Two masked people practice dentistry on a mannequin
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These paid Pitt apprentices will fill gaps in the dental industry

  • Health and Wellness
  • Community Impact
  • Students
  • School of Dental Medicine

Though her workday doesn’t begin until 8 a.m., Laychell Parron rises early. She’s up by 5:30 because she likes to shower, make her breakfast and lunch, then jump on a bus in Hazelwood and ride some 40 minutes across town to Oakland.

She arrives about 7:30 a.m. at Pitt’s School of Dental Medicine at Salk Hall, where she is in clinical rotation as a dental assistant apprentice.

Parron is seven months into Pitt’s Dental Assisting Apprenticeship Program. The pioneering initiative, one of the first in the state and one of only a few across the nation, is “a completely new way of thinking about how to train dental assistants,” said Jen Preuss, a dental professional who helps with the program and who has worked for more than 20 years with dental education, in clinical and private dentistry, and in project management with UPMC Health Plan.

Society, she said, is accustomed to more traditional labor and construction apprenticeships, which train electricians, plumbers, bricklayers and others. But the School of Dental Medicine thought the apprentice model could work in health care education as well, particularly in a field such as dental assisting. Also unique to this 14-month program: the apprentices get paid while they learn, and the program seeks to address a shortage of health care professionals and diversify the dentistry workforce.

Typically, said Preuss, a student would enroll in a similar education plus training program and pay tuition, but this is new and Pitt is working closely with the state, which awarded the School of Dental Medicine funding through a PAsmart grant from the Department of Labor and Industry for the training. Once the apprentices are done, they'll get a certificate from the state of Pennsylvania.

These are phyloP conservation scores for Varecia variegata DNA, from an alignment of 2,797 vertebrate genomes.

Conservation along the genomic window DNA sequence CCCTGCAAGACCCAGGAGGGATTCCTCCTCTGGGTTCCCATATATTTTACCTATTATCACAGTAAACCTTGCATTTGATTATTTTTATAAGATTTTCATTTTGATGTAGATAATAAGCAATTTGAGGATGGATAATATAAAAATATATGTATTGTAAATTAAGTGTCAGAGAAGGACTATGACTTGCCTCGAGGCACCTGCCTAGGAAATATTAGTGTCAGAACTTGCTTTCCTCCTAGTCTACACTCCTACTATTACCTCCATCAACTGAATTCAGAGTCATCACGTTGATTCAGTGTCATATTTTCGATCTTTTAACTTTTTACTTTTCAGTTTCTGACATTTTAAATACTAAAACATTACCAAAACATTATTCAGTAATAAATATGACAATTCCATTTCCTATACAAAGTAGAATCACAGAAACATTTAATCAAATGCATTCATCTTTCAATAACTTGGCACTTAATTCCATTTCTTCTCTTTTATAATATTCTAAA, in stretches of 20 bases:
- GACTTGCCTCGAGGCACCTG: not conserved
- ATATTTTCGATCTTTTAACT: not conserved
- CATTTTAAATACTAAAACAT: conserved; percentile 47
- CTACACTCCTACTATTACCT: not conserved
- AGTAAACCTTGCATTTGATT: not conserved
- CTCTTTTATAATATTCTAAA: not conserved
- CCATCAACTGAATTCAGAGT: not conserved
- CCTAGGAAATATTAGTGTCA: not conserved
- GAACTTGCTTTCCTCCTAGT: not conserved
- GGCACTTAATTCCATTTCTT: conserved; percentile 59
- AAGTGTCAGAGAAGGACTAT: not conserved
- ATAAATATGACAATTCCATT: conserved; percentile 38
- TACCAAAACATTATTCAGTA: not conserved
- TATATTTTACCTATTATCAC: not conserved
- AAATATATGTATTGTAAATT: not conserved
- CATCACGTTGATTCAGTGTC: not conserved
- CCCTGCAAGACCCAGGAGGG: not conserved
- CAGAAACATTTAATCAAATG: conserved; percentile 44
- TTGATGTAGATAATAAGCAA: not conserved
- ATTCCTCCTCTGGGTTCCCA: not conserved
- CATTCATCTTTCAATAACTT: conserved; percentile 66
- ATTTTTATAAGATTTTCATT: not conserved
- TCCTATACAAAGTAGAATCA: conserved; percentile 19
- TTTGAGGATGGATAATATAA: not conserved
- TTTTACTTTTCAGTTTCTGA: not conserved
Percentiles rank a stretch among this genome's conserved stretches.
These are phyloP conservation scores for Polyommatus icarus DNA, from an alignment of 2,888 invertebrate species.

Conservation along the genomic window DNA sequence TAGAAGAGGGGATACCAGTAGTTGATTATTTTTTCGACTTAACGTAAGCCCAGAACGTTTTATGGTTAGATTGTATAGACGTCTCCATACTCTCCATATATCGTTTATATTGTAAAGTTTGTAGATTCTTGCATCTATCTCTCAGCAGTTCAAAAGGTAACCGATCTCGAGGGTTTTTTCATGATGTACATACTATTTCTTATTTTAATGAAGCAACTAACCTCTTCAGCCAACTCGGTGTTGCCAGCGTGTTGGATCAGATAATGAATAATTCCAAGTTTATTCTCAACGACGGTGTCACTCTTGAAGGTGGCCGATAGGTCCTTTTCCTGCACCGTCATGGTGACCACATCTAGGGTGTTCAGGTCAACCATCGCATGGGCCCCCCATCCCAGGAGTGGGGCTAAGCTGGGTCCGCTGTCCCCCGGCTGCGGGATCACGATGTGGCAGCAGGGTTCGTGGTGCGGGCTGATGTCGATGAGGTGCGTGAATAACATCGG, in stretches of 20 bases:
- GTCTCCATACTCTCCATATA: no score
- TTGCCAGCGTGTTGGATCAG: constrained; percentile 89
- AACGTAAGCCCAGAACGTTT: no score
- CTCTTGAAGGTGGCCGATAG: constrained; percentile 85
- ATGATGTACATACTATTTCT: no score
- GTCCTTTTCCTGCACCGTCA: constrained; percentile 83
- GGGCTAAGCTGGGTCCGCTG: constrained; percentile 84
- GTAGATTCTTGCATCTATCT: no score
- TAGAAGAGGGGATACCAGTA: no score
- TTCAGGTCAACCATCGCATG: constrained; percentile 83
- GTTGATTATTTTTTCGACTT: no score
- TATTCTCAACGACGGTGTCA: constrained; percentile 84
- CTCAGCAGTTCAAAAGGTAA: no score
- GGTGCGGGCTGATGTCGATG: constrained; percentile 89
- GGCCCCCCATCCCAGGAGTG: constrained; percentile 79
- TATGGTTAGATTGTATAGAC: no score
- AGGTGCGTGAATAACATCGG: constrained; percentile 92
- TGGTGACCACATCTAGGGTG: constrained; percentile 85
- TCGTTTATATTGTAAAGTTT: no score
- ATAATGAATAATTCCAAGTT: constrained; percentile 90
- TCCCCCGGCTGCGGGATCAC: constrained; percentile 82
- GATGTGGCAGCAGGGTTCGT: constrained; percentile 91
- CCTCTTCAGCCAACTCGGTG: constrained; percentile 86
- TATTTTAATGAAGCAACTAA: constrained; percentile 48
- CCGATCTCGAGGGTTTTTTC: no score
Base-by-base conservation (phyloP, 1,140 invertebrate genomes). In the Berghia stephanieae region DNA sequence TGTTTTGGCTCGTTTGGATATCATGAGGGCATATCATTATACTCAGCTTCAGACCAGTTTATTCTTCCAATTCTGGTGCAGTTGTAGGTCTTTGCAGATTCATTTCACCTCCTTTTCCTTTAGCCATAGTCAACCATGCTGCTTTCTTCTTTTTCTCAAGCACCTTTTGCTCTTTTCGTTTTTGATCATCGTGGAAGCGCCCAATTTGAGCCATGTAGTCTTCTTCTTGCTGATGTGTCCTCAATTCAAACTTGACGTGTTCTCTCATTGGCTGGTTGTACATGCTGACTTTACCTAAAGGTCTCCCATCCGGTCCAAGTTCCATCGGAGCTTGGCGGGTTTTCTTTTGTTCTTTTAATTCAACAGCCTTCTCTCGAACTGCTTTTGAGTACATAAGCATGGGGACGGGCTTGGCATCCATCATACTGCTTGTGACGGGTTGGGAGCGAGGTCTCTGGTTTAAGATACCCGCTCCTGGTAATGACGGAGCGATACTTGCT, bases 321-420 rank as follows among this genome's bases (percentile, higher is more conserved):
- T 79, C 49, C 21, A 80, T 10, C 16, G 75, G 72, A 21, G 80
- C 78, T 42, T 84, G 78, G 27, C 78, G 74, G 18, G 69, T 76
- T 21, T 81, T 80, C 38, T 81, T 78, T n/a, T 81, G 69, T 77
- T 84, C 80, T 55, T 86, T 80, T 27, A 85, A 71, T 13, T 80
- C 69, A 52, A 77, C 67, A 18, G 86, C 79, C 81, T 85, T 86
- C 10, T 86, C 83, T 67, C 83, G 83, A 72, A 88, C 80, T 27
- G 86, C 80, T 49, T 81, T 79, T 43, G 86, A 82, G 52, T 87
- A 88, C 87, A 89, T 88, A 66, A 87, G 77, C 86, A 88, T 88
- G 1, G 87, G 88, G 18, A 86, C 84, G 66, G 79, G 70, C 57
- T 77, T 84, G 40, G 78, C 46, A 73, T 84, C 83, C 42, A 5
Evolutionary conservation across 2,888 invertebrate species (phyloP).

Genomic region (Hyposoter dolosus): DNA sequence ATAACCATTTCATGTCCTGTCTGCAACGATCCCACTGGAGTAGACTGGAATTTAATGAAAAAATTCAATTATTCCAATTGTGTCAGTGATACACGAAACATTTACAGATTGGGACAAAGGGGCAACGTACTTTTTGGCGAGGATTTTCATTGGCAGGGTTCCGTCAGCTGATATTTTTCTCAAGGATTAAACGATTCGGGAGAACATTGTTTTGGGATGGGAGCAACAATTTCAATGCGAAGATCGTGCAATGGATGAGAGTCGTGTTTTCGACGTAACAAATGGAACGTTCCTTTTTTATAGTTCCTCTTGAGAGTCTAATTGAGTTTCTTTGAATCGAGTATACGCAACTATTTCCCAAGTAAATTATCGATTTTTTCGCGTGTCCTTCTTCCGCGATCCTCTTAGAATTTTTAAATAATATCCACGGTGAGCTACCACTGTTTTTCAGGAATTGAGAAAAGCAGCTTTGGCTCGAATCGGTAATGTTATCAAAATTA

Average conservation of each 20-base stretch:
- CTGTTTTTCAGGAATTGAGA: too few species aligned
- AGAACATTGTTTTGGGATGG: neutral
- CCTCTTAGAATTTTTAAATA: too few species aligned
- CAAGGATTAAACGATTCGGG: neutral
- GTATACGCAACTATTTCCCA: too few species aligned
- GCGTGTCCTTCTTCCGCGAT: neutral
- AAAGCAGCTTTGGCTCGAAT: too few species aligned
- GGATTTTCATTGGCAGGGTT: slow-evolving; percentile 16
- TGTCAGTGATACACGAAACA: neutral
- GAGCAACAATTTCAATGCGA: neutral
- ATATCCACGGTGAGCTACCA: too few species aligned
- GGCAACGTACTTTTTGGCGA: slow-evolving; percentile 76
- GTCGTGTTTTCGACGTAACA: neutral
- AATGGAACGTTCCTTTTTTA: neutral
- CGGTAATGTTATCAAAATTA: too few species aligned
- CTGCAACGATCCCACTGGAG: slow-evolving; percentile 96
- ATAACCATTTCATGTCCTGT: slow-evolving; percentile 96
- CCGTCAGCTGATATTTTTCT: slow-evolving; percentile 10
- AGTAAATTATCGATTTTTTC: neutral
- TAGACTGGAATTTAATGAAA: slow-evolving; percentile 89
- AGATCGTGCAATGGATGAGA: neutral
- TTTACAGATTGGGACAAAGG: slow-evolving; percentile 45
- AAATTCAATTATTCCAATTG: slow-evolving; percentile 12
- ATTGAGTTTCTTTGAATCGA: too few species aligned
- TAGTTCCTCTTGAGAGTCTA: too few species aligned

Jim Earle, executive dean for strategic development and operations at the School of Dental Medicine, said the program also partnered with Pittsburgh Public Schools to recruit and create a pipeline of high school students, to ready them for the workforce with skills in high demand.

It was less than a year ago when Parron first heard about the program. She was a senior at Pittsburgh’s Taylor Allderdice High School and wondering about her next steps after graduation. On the advice of a counselor, she applied and was accepted as an apprentice.

For her, it’s a pathway into a career as a caring health professional, something she’s dreamed of pursuing since she was 10 and saw a documentary on caring for people with terminal illnesses.

Growing up, Parron moved frequently as her mother sought more affordable communities in which to raise a family. Parron knew it would be a reach for her family to aid with education beyond high school, so, she said, her “Plan A was to go to Job Corps and train to be a nursing assistant and then attend community college.” Job Corps provides participants with a living allowance while they train.